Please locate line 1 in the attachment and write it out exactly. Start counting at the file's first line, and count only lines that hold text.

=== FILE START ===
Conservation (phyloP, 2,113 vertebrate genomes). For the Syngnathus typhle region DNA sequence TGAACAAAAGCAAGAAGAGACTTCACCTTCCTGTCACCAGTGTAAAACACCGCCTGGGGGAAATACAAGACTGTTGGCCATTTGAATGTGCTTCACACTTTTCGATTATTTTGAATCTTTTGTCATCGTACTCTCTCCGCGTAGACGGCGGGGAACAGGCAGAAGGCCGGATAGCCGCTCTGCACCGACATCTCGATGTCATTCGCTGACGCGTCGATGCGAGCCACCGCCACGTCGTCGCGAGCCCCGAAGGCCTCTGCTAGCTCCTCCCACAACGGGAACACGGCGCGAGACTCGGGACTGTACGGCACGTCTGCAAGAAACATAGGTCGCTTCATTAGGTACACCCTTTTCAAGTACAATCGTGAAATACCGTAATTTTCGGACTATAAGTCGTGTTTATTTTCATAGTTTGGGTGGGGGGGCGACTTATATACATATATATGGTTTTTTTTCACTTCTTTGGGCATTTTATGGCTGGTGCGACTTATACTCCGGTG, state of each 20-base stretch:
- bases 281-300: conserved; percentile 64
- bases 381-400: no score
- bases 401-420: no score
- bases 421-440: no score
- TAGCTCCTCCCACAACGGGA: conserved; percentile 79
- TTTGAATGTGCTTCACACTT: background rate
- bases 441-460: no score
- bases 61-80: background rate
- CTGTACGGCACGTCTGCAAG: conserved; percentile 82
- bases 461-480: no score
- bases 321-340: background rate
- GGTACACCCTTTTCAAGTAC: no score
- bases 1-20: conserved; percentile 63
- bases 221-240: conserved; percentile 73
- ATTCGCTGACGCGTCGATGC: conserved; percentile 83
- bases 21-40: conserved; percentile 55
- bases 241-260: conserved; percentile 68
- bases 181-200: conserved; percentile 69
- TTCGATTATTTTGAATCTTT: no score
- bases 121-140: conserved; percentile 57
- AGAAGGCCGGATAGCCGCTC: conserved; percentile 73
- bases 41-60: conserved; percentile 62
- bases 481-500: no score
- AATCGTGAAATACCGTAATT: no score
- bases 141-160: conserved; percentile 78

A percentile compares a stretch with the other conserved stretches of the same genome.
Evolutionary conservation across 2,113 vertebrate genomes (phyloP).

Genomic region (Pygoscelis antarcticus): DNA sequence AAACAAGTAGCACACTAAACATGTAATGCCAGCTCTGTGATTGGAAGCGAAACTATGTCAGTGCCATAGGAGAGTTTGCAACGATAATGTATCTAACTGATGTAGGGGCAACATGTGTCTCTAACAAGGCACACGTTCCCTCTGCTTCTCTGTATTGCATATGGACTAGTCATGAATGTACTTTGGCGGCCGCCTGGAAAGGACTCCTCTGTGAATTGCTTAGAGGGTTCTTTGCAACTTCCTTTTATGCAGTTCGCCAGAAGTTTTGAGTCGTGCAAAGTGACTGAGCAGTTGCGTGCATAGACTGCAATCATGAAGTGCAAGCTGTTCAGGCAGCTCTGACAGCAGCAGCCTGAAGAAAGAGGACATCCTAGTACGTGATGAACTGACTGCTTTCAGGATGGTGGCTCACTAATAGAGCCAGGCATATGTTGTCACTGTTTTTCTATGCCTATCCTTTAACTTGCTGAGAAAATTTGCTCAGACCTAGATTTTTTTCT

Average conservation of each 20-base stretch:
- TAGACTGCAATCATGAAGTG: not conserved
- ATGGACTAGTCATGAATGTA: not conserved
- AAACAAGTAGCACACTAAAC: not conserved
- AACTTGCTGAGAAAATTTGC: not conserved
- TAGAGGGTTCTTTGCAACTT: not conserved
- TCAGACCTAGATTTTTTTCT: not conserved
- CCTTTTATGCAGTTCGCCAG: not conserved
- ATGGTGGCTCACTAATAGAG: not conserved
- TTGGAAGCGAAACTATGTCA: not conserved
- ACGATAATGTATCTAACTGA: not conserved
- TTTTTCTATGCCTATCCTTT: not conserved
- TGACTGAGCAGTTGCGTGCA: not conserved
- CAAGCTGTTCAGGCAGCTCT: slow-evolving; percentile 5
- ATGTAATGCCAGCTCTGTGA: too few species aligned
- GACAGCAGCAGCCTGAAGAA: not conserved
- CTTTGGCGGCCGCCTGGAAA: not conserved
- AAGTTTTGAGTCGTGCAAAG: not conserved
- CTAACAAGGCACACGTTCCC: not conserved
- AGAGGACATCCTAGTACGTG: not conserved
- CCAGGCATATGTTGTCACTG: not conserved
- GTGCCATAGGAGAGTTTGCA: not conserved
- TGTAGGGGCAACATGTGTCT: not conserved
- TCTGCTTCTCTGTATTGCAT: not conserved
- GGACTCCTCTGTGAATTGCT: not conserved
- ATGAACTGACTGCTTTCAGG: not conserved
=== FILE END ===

Conservation (phyloP, 2,113 vertebrate genomes). For the Syngnathus typhle region DNA sequence TGAACAAAAGCAAGAAGAGACTTCACCTTCCTGTCACCAGTGTAAAACACCGCCTGGGGGAAATACAAGACTGTTGGCCATTTGAATGTGCTTCACACTTTTCGATTATTTTGAATCTTTTGTCATCGTACTCTCTCCGCGTAGACGGCGGGGAACAGGCAGAAGGCCGGATAGCCGCTCTGCACCGACATCTCGATGTCATTCGCTGACGCGTCGATGCGAGCCACCGCCACGTCGTCGCGAGCCCCGAAGGCCTCTGCTAGCTCCTCCCACAACGGGAACACGGCGCGAGACTCGGGACTGTACGGCACGTCTGCAAGAAACATAGGTCGCTTCATTAGGTACACCCTTTTCAAGTACAATCGTGAAATACCGTAATTTTCGGACTATAAGTCGTGTTTATTTTCATAGTTTGGGTGGGGGGGCGACTTATATACATATATATGGTTTTTTTTCACTTCTTTGGGCATTTTATGGCTGGTGCGACTTATACTCCGGTG, state of each 20-base stretch: